Consumer interest in the later life lending sector has been steadily increasing over the past 10 years, with more than 19,000 plans taken out in the first half of 2020 compared to just over 10,000 in the first half of 2010, according to data from Key.
Additionally, with pension saving not keeping up with life expectancy and significant numbers of people finding that their home - which has risen in value over the past 20 years - is their largest asset, more people are considering how they can use their housing equity to support their needs and wants in retirement.
So how have equity release products become more flexible in recent years and what is driving the increased competition among lenders?
Will Hale, chief executive at Key, says over the past decade, lenders have responded to the changing needs of customers and advisers and delivered significant product innovations.
Currently, there are more than 400 products on the market as opposed to 144 just two years ago, adding flexibility for those considering equity release.
Historically, interest on equity release plans would roll up and be added to the balance to be repaid when the house was sold by the customer or their estate, or when the customer moved into long-term care.
Now, customers can choose to make monthly repayments, no repayments at all, or make flexible payments.
Mr Hale adds: “An ever more diverse range of customers are exploring late-life lending options,but as a sector we are better able to put solutions in place to meet individual needs and circumstances than ever before.”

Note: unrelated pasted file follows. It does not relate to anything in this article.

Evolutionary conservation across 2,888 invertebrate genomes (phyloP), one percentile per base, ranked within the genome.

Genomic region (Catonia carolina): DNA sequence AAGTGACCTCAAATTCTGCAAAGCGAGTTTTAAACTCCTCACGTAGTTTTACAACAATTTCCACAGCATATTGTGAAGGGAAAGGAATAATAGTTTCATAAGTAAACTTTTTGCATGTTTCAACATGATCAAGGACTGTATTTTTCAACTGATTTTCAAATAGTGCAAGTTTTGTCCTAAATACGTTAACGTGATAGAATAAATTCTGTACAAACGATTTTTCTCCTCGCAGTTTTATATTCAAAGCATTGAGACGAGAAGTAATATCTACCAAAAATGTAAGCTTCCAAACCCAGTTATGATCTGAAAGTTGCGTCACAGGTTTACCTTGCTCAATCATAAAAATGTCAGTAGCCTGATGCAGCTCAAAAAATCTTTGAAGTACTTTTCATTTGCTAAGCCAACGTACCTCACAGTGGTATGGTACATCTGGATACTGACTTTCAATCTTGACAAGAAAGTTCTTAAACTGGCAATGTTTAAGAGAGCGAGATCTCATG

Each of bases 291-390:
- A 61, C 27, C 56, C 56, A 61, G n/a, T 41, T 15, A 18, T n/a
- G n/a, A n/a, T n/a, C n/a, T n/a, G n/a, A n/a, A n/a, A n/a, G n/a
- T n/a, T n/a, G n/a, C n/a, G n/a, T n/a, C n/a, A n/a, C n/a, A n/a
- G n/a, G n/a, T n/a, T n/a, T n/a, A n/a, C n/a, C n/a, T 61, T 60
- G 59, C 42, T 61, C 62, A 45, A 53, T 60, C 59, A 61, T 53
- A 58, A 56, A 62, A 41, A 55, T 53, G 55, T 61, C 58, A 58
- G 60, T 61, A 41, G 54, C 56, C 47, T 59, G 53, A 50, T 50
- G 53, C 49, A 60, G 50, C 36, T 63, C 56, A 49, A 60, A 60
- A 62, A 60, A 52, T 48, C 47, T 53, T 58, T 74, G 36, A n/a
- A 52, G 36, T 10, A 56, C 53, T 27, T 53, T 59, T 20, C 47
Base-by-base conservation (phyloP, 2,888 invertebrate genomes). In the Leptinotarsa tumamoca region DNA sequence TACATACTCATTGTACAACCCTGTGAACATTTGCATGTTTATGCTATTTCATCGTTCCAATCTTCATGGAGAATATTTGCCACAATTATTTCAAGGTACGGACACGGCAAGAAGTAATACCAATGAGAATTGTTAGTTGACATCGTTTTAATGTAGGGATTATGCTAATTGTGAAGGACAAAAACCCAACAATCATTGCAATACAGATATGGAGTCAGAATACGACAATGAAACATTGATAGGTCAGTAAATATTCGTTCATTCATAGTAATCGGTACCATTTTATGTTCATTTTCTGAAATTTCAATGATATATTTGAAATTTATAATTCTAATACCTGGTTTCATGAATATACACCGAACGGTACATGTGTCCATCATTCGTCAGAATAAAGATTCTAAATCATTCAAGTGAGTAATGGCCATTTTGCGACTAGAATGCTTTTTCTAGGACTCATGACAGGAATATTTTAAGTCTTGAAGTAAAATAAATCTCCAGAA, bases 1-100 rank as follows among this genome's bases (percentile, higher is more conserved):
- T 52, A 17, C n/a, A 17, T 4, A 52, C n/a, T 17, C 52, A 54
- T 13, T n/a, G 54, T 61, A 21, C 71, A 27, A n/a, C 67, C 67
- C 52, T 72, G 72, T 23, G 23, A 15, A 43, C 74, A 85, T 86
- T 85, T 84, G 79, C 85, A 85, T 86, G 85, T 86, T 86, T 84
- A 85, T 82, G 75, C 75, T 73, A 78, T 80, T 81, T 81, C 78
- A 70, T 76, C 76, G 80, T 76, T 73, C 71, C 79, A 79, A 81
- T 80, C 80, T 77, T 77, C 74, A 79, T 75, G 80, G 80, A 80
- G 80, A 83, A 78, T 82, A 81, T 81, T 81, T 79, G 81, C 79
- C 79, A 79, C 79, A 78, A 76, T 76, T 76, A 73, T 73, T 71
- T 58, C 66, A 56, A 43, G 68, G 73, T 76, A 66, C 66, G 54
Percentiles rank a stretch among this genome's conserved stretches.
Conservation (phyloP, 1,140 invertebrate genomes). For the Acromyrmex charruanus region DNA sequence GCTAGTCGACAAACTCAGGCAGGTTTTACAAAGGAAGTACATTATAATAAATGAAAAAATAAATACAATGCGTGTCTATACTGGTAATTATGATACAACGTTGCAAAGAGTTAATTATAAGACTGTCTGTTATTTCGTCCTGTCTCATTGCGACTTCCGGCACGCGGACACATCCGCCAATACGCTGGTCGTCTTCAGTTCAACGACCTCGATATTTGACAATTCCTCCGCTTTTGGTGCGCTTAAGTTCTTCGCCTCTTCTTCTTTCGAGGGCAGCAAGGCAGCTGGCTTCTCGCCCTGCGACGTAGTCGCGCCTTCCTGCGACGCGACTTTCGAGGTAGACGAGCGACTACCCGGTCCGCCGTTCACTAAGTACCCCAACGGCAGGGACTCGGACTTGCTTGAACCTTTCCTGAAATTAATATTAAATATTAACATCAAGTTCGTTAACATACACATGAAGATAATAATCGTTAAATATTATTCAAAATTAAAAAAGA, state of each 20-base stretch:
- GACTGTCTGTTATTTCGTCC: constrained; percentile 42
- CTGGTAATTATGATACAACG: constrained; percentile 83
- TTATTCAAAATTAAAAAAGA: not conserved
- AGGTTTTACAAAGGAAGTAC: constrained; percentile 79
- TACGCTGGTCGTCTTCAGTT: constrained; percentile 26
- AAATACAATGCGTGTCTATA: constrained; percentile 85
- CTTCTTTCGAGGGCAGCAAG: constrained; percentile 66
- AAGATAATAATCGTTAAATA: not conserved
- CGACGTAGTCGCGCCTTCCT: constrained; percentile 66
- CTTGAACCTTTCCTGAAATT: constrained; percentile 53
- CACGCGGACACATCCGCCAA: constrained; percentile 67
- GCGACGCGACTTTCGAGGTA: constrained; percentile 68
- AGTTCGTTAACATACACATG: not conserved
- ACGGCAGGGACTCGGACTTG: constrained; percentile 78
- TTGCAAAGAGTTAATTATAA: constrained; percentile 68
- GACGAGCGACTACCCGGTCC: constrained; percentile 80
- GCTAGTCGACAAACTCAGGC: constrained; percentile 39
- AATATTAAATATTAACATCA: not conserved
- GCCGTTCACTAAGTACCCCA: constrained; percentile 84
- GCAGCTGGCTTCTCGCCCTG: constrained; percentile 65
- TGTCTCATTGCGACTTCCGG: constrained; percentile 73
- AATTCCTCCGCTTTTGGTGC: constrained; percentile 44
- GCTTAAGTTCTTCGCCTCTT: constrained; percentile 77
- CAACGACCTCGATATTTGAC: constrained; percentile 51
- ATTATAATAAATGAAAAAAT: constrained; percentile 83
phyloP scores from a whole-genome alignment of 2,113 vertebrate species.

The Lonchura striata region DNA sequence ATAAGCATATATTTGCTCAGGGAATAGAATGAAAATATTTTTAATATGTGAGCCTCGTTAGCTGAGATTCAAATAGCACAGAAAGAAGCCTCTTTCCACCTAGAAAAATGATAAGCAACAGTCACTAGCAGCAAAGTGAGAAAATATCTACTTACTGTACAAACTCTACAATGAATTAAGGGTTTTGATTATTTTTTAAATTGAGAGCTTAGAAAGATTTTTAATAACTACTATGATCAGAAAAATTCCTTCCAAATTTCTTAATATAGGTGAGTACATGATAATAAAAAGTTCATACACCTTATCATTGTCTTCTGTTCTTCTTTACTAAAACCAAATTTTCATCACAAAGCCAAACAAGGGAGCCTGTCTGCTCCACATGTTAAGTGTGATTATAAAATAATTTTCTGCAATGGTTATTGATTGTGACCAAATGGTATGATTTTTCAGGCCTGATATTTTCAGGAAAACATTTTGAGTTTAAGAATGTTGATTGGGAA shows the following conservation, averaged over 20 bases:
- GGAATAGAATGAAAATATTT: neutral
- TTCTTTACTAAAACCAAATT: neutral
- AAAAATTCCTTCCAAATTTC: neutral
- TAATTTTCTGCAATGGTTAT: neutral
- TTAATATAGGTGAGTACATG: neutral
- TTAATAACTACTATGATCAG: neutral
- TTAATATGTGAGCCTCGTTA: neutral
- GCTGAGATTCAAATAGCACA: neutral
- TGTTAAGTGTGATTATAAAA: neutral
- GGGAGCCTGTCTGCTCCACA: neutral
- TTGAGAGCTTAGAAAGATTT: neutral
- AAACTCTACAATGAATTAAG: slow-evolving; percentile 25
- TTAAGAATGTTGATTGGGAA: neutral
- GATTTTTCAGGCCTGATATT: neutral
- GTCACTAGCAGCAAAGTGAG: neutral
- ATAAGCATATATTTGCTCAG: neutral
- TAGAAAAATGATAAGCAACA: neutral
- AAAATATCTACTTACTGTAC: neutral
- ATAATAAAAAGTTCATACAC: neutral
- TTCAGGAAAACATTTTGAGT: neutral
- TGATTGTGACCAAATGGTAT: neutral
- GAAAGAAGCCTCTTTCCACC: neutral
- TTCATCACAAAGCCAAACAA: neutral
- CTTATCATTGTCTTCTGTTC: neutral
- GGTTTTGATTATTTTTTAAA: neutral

It’s fair to say that the equity release market continues to evolve and adapt to changing customer needs, but this also brings an element of complexity around product selection for advisers.
Interestingly, the available product options now exceed 300, a 42 per cent increase in the last year as reported by the Equity Release Council in their April 2020 report. In recent years,
Georgina Oxton, strategic sales manager at LV, says the lender has seen changing trends in the way customers are leveraging their property to supplement their retirement income.
Ms Oxton adds: "Today’s equity release customer is a lot more focused on planning for the future and having control over their finances. Naturally, this means flexible product options are the preferred route.
"Customers would like to have the option to control interest roll-up if they choose to and flexibility varies widely from lender to lender. When designing our new Lifetime Mortgage Drawdown+ product we reviewed the market context.
"We understand that customer circumstances can change and we therefore prefer to offer flexibility so they can vary both the amount and frequency of any interest repayments."
Changing customer attitudes
Paula Steele, director at John Lamb Hill Oldridge, believes the popularity of equity release has also grown because clients are more open to equity release as one strategy they can use to meet their objectives.
She says: “They feel it is a valid option which it wasn’t previously. Low interest rates help, and also the growth in property prices has been so large that some think they can spend some of it.